The UN Committee on Economic, Social and Cultural Rights has released a report which outlines its concerns for the human rights performance of New Zealand, and the inequities facing Māori in terms of their economic, social and cultural rights.
The flagstaff marks the spot where the Treaty of Waitangi was first signed on 6 February 1840. Photo: RNZ / Claire Eastham-Farrelly
The report said the committee was concerned that the Treaty of Waitangi was not legally enforceable.
"The Waitangi Tribunal's recommendations are not binding, and are frequently ignored by the government," it said.
"The Committee is concerned at the limited efforts to ensure meaningful participation of Māori in decision-making concerning laws that impact their rights, including land and water rights."
The UN Committee also outlined the disproportionate rates of housing deprivation, housing overcrowding, and workplace deaths and injuries among Māori.
It was concerned about the entrenched unconscious bias towards Māori in education, health, justice and social services, negatively affecting their enjoyment of economic, social and cultural rights.
It was also concerned for the prevalence of domestic and gender-based violence, impacting particularly Māori women and girls.
The UN committee recommended that the government ensure full implementation of recommendations put forward by the Waitangi Tribunal and develop a national strategy to bring legislation and public policy in line with the provisions of the UN Declaration on the Rights of Indigenous Peoples.
To reduce domestic violence rates it recommended the government intensify its measures to protect all victims of domestic abuse, and pay particular attention to Māori women and girls, while bearing in mind the history of grief and trauma when developing solutions.
It also recommended that the government take steps to ensure unconscious bias be better understood by government agencies.
The UN also expressed concerns for women in the workforce.
"The Committee notes that New Zealand has the lowest gender wage gap among OECD countries. It is, however, concerned that women are more likely to be engaged in part-time, casual, and low-paid employment, constituting an obstacle to eliminating the gender wage gap and affecting women's pension benefits when they retire.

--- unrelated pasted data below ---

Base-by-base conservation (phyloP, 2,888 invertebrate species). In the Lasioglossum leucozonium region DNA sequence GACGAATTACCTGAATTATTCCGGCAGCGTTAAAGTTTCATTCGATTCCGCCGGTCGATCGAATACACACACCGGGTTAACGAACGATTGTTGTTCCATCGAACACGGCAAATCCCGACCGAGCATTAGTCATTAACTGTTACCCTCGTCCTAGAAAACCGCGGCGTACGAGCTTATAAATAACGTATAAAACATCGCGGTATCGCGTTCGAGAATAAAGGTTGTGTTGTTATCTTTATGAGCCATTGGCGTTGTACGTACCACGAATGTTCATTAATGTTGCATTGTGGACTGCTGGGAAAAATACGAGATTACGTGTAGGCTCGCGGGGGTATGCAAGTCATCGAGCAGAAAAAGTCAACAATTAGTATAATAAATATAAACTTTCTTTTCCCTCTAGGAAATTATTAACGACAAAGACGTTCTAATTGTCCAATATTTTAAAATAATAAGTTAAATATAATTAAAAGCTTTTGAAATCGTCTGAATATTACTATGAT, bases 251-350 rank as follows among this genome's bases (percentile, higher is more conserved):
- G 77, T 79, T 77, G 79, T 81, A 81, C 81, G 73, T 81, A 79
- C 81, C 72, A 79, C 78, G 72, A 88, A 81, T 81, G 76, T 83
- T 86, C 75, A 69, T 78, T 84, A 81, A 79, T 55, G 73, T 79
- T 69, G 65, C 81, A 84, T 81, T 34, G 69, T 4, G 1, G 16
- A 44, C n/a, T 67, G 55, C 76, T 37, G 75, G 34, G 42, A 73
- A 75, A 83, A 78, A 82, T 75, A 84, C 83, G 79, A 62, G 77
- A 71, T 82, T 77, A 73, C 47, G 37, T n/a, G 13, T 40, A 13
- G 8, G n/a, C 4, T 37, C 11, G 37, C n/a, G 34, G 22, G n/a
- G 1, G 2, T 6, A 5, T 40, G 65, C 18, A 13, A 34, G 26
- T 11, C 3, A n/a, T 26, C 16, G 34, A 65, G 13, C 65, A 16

"It is also concerned that women are disproportionately engaged in multiple employment. Moreover, the Committee remains concerned that the principle of equal pay for work of equal value is still to be incorporated in the State party's legislation."
Minister for Treaty of Waitangi Negotiations Andrew Little said recommendations given by the Waitangi Tribunal were taken seriously.
"One of the issues about dealing with Ngāpuhi at the moment is precisely because the tribunal has made a set of findings that actually we have to take seriously and that's about making sure the mandate is a robust one.
"The findings might not be binding but they are highly influential."
Mr Little admitted more could be done to recognise the Treaty in statute, but said the government was making progress.
"We have legislation that refers to the Treaty principals that requires the spirit of the Treaty to be observed, those sorts of things.
"When you look at the way government today conducts itself it is very much in acknowledgment of and respect of the Treaty of Waitangi and what is says."
The report also outlines concerns for the working conditions of migrant workers, the rise in child poverty and the legal restrictions on trade union rights.